Chronic activities which increase metabolic rate, such as gestation, result in an increase in production of reactive oxygen species (ROS), increasing the risk of oxidative damage. Dietary carotenoids have been shown to play a role in protecting against oxidative stress. It was hypothesized that dietary carotenoids would help to reduce the metabolic costs associated with breeding in a live bearing fish. Guppies (Poecilia reticulata) were fed either a high (216 mg kg-1) or low (40 mg kg-1) carotenoid diet and divided into breeders and non-breeders. Sustained swimming performance was measured as an indirect measurement of oxidative damage/fitness. Prior to breeding, after 6 weeks on the experimental diets, males fed the high carotenoid content diet swam for longer. After 12 weeks on the diet and after breeding groups were allowed to breed, there was no effect of diet on swimming performance but non-breeders were able to swim for longer than breeders and females were able to swim for longer than males. In conclusion, breeding had an effect on swimming performance of guppies, and although a high carotenoid diet improved performance of males prior to breeding, carotenoids did not reduce the impact of breeding. Identifying dietary components that can help reduce the impact of breeding could improve pet fish health and welfare within the ornamental fish trade.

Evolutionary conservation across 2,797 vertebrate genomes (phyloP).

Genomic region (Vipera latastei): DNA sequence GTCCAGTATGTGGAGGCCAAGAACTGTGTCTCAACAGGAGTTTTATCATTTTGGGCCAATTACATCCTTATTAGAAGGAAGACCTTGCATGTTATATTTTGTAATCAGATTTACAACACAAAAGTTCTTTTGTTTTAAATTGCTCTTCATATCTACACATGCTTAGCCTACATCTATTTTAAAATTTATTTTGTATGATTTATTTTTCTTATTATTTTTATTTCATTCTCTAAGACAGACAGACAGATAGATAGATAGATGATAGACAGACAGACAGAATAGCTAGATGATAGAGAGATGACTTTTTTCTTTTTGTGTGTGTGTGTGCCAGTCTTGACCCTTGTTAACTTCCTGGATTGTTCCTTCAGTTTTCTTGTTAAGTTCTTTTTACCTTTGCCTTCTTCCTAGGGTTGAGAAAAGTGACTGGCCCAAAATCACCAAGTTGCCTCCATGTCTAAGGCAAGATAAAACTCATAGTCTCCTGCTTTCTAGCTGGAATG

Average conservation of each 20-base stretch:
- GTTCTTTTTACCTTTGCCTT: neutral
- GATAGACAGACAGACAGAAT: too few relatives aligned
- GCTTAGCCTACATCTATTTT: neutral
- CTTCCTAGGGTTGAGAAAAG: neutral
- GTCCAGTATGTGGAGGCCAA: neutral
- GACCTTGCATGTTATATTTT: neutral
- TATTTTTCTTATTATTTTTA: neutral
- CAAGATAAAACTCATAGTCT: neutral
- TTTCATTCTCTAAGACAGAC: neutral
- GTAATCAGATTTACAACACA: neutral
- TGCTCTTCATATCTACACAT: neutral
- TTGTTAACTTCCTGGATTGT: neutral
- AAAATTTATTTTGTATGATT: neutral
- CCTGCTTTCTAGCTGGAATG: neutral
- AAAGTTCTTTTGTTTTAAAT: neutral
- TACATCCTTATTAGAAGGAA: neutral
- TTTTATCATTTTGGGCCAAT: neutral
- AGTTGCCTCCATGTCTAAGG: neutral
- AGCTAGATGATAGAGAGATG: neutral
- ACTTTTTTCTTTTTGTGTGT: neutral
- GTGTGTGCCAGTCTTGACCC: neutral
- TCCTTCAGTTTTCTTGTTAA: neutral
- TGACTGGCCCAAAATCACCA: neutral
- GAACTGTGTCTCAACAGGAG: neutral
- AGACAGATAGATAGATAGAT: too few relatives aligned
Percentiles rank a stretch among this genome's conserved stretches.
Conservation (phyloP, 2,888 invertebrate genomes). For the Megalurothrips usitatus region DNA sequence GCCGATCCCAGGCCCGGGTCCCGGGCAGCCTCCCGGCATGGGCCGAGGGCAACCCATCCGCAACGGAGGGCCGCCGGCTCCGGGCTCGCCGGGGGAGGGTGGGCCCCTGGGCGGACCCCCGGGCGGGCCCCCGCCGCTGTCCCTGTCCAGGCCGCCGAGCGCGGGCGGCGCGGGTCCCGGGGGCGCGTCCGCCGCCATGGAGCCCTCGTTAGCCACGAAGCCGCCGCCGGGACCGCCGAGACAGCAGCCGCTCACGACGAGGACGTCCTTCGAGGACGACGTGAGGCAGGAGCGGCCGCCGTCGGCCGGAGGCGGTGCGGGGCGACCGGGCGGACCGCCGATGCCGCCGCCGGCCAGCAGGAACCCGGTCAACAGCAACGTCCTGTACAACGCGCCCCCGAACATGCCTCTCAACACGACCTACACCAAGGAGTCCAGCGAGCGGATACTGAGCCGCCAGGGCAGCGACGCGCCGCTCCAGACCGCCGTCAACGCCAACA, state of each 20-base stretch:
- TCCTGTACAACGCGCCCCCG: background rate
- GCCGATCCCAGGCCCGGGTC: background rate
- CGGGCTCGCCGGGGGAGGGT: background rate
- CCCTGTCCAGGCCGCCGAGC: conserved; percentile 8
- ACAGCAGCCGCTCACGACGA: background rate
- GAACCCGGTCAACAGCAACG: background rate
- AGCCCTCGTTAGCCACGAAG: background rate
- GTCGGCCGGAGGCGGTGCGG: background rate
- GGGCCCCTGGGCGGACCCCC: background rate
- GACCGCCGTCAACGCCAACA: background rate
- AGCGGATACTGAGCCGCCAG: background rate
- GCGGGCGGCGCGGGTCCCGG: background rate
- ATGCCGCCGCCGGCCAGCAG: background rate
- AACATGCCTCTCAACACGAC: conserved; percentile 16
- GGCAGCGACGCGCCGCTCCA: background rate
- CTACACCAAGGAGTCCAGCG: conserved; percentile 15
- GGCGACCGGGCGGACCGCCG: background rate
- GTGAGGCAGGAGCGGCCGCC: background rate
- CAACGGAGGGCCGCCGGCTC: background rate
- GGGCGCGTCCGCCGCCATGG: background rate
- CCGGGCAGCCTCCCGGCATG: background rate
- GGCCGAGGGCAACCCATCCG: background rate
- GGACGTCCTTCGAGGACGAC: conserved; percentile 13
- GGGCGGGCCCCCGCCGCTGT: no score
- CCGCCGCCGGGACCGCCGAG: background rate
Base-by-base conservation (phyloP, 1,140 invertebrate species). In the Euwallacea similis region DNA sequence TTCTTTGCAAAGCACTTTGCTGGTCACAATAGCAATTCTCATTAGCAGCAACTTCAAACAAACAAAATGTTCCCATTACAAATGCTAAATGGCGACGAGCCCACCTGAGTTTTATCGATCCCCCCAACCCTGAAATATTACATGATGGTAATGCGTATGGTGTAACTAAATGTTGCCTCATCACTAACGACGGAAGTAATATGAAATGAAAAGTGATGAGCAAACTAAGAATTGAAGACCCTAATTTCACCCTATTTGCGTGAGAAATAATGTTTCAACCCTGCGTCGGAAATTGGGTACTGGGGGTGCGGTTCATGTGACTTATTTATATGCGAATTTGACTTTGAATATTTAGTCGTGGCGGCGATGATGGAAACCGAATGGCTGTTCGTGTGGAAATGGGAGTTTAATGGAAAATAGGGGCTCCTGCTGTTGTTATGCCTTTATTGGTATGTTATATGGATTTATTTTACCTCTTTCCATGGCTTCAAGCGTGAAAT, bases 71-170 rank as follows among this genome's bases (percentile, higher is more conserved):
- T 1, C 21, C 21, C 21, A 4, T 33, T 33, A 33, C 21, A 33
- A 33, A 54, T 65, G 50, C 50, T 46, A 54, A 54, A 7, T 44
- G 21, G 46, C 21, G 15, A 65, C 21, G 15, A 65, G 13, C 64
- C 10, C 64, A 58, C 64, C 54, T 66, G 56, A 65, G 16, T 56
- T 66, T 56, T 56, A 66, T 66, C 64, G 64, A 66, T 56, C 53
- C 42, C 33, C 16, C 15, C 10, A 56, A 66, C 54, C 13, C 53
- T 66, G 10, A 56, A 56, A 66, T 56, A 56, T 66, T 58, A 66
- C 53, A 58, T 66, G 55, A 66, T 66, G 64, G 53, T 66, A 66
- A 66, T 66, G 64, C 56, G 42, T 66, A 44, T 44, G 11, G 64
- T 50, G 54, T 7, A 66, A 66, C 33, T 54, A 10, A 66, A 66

|Publication status||Published - 3 Jul 2017|
|Event||The Society for Experimental Biology Annual Meeting Gothenburg 2017 - Swedish Exhibition & Conference Centre, Gothenburg, Sweden|
Duration: 2 Jul 2017 → 6 Jul 2017
https://www.sebiology.org/events/event/seb-gothenburg (Conference website)
|Conference||The Society for Experimental Biology Annual Meeting Gothenburg 2017|
|Abbreviated title||SEB Gothenburg 2017|
|Period||2/07/17 → 6/07/17|
- Metabolic cost
Sanchez-Lacalle, D. (2017). Effects of carotenoids on the cost of reproduction to a live-bearing fish. Paper presented at The Society for Experimental Biology Annual Meeting Gothenburg 2017, Gothenburg, Sweden.